Years when temporary tax breaks are offered, such as the suspension of the ACA subsidy cliff in 2021 and 2022, may create great opportunities to recognize more taxable income from tax-deferred accounts at favorable rates. This can be accomplished by spending from those accounts directly or doing Roth IRA conversions.
Conversely, in years when taxes are inevitably higher, it could be more advantageous to contribute to tax-deductible accounts or in retirement spend from more tax-friendly Roth or taxable accounts to limit your personal tax burden.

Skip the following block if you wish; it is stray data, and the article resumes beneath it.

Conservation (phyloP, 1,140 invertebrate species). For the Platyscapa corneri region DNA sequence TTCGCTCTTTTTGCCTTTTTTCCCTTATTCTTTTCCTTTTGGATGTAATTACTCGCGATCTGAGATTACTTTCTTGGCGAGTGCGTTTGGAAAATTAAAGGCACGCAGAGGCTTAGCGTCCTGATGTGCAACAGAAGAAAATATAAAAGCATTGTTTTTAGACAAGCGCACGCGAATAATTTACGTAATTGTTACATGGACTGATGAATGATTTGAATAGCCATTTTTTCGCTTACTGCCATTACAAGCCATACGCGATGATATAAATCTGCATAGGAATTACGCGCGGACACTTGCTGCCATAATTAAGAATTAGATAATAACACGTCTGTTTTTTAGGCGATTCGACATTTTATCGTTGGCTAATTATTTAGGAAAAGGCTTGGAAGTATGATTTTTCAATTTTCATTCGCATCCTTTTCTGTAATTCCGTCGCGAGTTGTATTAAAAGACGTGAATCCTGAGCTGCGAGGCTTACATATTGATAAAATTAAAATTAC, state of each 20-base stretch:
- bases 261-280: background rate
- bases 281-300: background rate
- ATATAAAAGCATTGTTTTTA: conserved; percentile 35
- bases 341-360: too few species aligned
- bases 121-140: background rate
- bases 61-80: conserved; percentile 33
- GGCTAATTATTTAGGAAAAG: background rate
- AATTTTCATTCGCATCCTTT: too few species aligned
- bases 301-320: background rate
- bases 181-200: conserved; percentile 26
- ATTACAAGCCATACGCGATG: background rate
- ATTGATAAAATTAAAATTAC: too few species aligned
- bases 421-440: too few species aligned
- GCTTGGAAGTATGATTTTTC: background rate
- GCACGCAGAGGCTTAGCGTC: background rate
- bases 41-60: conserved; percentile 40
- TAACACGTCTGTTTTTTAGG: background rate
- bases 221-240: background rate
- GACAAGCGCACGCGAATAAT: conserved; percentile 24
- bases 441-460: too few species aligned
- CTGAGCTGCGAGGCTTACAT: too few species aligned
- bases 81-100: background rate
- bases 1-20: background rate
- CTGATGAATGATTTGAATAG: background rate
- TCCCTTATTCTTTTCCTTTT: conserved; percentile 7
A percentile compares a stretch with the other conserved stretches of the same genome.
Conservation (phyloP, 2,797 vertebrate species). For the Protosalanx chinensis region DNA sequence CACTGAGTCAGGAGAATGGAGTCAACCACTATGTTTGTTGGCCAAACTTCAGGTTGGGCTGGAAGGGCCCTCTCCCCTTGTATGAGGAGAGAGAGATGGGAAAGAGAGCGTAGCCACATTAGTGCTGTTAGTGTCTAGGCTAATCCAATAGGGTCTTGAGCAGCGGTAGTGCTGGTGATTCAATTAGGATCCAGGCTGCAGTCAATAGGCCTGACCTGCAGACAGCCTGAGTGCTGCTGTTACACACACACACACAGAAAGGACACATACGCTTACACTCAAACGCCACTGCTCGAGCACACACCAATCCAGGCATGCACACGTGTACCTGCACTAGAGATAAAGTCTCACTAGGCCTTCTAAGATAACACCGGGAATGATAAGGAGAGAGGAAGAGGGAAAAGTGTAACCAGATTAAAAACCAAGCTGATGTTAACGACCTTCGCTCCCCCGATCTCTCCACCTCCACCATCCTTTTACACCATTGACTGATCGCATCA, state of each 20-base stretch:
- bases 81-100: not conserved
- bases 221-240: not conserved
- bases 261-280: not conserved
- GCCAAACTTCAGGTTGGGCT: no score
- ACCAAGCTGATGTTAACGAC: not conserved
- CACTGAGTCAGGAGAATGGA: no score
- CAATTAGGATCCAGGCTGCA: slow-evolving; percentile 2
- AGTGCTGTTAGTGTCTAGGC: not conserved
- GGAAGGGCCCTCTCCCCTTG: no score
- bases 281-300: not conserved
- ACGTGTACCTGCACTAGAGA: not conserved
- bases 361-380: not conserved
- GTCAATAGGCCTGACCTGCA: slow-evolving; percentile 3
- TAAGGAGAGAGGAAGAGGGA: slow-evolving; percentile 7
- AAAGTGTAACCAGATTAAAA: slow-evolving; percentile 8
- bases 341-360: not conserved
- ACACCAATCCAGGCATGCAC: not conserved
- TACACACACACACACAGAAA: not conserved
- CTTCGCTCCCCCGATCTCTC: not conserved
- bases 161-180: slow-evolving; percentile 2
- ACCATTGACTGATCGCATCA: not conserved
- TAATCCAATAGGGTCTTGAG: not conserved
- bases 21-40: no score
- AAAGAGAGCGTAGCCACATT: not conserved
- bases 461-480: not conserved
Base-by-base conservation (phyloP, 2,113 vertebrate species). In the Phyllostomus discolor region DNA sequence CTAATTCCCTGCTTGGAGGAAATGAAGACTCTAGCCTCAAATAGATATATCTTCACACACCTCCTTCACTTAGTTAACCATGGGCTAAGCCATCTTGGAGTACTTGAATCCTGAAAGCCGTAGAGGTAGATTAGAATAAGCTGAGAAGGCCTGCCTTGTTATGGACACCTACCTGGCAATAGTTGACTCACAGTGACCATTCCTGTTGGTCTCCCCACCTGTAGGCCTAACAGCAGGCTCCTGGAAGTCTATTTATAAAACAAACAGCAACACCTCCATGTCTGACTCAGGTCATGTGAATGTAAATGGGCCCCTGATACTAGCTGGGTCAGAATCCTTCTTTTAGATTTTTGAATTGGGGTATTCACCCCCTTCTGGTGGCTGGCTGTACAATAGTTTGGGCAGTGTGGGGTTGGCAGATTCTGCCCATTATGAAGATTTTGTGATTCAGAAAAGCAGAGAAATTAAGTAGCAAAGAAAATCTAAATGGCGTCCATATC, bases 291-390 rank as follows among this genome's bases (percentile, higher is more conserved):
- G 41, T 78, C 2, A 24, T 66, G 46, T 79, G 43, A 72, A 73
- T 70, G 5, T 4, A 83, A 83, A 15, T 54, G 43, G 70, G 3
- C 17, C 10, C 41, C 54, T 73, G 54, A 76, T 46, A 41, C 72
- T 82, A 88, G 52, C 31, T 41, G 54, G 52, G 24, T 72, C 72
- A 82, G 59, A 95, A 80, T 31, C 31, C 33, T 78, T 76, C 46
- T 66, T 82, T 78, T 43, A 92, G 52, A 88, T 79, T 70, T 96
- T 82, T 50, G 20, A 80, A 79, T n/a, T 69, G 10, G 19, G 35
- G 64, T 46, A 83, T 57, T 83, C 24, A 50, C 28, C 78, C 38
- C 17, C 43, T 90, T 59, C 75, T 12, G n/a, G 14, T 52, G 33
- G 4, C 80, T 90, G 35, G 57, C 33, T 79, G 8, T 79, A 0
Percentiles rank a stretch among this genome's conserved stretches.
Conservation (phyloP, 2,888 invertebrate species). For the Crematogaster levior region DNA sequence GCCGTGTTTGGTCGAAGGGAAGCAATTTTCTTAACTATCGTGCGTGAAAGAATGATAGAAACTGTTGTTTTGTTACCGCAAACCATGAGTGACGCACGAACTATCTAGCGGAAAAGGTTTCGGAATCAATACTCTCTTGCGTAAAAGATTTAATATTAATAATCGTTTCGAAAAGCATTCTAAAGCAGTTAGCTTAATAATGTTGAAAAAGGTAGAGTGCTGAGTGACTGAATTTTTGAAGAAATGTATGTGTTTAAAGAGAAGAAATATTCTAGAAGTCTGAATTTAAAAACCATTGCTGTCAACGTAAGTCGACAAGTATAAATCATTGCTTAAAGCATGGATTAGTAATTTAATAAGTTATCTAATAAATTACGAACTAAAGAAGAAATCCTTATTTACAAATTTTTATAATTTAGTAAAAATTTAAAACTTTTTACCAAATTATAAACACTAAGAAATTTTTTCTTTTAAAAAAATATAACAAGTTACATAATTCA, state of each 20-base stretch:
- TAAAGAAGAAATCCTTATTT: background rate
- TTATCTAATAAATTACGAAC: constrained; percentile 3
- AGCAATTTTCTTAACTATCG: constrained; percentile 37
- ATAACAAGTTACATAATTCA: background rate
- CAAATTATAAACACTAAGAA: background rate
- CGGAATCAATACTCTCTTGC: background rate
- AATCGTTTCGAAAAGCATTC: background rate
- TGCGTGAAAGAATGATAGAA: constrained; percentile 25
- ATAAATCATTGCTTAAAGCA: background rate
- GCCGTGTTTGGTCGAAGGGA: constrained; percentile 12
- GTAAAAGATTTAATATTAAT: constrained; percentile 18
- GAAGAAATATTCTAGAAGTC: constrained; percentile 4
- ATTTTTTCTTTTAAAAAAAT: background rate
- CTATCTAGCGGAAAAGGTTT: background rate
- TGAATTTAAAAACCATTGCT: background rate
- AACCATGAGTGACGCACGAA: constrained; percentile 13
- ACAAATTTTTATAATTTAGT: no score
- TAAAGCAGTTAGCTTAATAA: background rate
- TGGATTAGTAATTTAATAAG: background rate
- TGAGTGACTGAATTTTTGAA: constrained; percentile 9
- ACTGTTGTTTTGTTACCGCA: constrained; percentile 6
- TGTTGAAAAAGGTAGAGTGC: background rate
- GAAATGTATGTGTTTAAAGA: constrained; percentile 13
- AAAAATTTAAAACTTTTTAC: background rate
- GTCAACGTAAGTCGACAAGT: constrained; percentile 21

Returning to “Normal” Interest Rates
When I started managing our household investments about 10 years ago, interest rates were well below “normal.” The ten-year treasury rate was about 2% in early 2012, about half its historical average.
Many people smarter than me were predicting that rates “had to” go up. So I assumed the same thing. In the decade since then, rates have not gone above 3%. They bottomed out around .6% last July.
The assumption that interest rates have to go up may have been faulty under any circumstances. One MMT principle written about by Kelton is keeping interest rates low and stable to promote global economic tranquility. As MMT economists gain influence, this may be another factor making interest rates that are low by historical standards the new normal, at least for the foreseeable future.
Seeing a Plausible Path Forward for Social Programs